Since Thoreau decamped to Walden Pond, our desire to live a solitary life has only intensified. In Cabins, published by Taschen last month, author Philip Jodidio fuels our lust with 61 case studies of back-to-basics living. There is a futuristic tiny home from Renzo Piano, designed for off-the-grid living in the event of a disaster. There are fishermen’s huts on the water in Portugal. An eco-pod that can be theoretically dropped in any location, by Barcelona architect firm In-Tenta. Shelters for writers, bird-watchers, wilderness survivalists; lightweight armchair poet-philosophers (glampers, we are talking to you).
Whether you’re building a cabin in the woods or just dreaming of one, the book offers plenty of inspiration. Get ideas for small footprints, reclaimed materials, and ways to unplug. Like a travel brochure, each chapter opens with a pastel, stylized illustration by Parisian graphic designer Marie-Laure Crushi. Jodidio then takes the reader on a tour, with architect in tow, to discuss views, vignettes, and design principles.
Photography via Cabins.
Above: One of our favorites is an off-the-grid home in Vancouver Island from Scott & Scott Architects, intended for uninterrupted snowboarding. The structure is built on stilts to avoid machine excavation, after heavy snowfalls.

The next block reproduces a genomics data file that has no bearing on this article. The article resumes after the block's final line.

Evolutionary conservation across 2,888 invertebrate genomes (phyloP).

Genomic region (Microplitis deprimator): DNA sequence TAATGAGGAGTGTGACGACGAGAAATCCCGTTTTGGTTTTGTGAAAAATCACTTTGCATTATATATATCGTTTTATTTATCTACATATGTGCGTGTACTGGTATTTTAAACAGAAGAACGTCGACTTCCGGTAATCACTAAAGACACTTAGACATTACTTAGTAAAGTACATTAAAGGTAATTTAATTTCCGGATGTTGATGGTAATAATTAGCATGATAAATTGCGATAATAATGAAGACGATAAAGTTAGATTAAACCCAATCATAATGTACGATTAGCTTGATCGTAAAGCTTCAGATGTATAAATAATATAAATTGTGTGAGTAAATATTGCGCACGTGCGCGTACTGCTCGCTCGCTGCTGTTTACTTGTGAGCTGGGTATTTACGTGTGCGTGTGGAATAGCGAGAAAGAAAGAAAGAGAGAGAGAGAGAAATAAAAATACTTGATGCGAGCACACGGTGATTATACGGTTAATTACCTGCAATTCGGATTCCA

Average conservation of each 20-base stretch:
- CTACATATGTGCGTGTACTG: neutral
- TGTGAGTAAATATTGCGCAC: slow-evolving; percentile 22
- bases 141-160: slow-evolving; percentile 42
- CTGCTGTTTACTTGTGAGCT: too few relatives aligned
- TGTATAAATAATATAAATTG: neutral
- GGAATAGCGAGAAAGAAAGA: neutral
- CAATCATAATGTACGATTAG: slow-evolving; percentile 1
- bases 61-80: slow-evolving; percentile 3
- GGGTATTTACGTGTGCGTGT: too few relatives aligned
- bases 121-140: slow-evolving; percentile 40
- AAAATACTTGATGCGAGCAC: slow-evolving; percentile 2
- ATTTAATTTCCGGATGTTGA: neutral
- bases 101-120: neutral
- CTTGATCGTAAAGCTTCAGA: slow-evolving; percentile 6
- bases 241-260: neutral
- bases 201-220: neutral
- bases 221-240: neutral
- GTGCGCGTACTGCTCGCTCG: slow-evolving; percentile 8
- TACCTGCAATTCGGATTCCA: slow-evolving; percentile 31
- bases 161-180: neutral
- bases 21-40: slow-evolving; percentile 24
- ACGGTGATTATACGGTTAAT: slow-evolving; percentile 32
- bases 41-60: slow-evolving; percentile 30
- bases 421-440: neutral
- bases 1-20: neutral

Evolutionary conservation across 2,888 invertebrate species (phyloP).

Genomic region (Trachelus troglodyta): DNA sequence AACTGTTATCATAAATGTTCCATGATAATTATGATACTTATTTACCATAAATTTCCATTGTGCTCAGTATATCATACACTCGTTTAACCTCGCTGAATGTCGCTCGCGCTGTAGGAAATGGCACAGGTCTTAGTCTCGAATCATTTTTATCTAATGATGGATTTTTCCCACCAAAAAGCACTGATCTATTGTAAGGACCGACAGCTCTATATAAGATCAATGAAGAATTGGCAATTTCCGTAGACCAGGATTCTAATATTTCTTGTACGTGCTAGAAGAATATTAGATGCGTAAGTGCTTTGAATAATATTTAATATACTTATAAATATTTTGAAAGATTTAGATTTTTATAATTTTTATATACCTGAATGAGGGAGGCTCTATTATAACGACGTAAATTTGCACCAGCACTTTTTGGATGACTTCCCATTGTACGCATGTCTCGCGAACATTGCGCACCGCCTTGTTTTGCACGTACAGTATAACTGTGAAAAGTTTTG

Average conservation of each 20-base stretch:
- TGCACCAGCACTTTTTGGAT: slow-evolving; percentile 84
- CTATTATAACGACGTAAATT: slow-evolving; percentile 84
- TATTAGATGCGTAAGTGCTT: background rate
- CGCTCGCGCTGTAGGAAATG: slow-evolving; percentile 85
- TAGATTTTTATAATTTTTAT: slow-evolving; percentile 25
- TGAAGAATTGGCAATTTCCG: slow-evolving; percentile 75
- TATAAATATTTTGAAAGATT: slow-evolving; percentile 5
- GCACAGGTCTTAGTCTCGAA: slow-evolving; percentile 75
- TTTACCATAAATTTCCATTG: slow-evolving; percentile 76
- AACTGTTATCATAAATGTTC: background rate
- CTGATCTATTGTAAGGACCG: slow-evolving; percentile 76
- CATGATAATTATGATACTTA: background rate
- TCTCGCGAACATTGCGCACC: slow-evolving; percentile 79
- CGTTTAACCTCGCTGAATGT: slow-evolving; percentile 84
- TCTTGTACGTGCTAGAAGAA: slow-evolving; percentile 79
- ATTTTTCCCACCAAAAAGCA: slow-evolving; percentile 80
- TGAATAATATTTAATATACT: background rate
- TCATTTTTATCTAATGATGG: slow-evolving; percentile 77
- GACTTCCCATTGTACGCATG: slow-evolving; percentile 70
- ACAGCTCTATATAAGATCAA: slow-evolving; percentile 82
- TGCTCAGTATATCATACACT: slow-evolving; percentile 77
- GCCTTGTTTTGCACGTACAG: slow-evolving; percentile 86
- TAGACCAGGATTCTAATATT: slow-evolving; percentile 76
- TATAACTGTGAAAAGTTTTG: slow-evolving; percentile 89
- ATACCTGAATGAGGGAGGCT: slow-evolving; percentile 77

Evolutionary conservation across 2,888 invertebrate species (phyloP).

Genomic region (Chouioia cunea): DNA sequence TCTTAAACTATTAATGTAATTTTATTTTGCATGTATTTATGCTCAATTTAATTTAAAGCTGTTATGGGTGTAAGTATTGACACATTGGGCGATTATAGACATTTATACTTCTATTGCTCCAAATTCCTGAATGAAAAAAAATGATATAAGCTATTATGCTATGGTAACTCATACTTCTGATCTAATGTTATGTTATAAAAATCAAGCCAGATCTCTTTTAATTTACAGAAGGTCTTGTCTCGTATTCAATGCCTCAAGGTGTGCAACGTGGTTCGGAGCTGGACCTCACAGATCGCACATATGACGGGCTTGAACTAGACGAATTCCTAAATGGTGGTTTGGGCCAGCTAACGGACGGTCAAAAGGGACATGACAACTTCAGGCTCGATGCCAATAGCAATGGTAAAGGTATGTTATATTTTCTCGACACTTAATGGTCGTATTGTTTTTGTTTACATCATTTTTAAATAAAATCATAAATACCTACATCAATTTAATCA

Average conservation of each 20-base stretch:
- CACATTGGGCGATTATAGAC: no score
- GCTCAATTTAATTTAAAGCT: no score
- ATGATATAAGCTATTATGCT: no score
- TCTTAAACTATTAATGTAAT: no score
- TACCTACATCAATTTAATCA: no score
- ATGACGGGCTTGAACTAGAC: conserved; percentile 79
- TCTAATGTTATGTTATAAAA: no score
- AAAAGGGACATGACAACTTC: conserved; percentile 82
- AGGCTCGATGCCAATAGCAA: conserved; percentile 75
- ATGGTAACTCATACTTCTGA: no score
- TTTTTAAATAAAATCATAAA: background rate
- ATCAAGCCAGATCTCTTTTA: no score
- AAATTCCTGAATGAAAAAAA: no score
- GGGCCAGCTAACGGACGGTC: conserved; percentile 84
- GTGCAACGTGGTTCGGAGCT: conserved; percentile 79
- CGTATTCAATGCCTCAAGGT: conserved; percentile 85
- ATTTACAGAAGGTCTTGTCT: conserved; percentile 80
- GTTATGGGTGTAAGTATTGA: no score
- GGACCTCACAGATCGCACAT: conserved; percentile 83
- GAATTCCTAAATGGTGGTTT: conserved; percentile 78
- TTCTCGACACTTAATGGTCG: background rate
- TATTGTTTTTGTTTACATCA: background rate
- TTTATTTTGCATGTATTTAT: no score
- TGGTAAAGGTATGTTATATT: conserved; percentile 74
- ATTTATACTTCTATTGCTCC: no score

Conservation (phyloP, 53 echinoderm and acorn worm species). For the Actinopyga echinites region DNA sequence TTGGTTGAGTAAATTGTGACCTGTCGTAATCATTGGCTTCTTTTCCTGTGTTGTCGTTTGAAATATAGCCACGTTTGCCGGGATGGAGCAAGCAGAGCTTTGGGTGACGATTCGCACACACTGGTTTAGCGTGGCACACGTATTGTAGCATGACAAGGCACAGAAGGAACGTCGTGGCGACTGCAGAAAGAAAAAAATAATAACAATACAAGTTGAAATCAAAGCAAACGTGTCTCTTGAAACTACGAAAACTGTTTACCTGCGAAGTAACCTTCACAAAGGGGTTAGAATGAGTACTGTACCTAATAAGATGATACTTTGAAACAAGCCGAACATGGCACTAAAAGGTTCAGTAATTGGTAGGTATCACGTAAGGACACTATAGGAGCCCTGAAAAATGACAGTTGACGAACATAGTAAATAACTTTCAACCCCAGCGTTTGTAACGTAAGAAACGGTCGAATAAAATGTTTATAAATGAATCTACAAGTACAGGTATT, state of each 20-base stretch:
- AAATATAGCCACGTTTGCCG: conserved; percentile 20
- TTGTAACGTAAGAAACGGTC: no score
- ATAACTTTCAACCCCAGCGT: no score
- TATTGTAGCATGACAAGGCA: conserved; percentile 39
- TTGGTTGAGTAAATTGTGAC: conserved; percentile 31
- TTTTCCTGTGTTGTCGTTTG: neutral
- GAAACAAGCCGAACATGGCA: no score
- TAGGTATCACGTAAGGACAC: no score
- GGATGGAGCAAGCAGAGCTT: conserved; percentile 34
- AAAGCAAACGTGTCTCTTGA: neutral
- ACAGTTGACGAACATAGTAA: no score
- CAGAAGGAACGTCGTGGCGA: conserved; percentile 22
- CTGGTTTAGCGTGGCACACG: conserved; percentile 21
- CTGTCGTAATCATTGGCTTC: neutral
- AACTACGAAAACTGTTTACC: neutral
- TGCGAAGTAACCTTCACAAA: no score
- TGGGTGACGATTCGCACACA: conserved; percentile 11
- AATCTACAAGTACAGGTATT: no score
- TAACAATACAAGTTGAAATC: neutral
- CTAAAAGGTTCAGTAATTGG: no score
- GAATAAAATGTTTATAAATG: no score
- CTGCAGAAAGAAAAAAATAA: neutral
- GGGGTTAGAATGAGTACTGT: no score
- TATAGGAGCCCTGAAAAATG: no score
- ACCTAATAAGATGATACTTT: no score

There is no running water or electricity (a wood stove provides heat). In the remote town of Port Hardy, the northern end of Vancouver Island, snow covers the gravel road five months of the year. Provisions arrive on site on toboggans. And if you’re wondering, there is no WiFi.
Above: Gray cedar cladding on the exterior merges harmoniously with the surrounding woods.
Above: The 100-square-meter interior has two levels, including a sauna on the ground floor, and two bedrooms and den upstairs. Walls are planed down, and in contrast to the rough-hewn Douglas fir trunks, taken from nearby. Furnishings are spartan, to make room for the view, visible through expansive windows.
For more of our favorite cabins, see: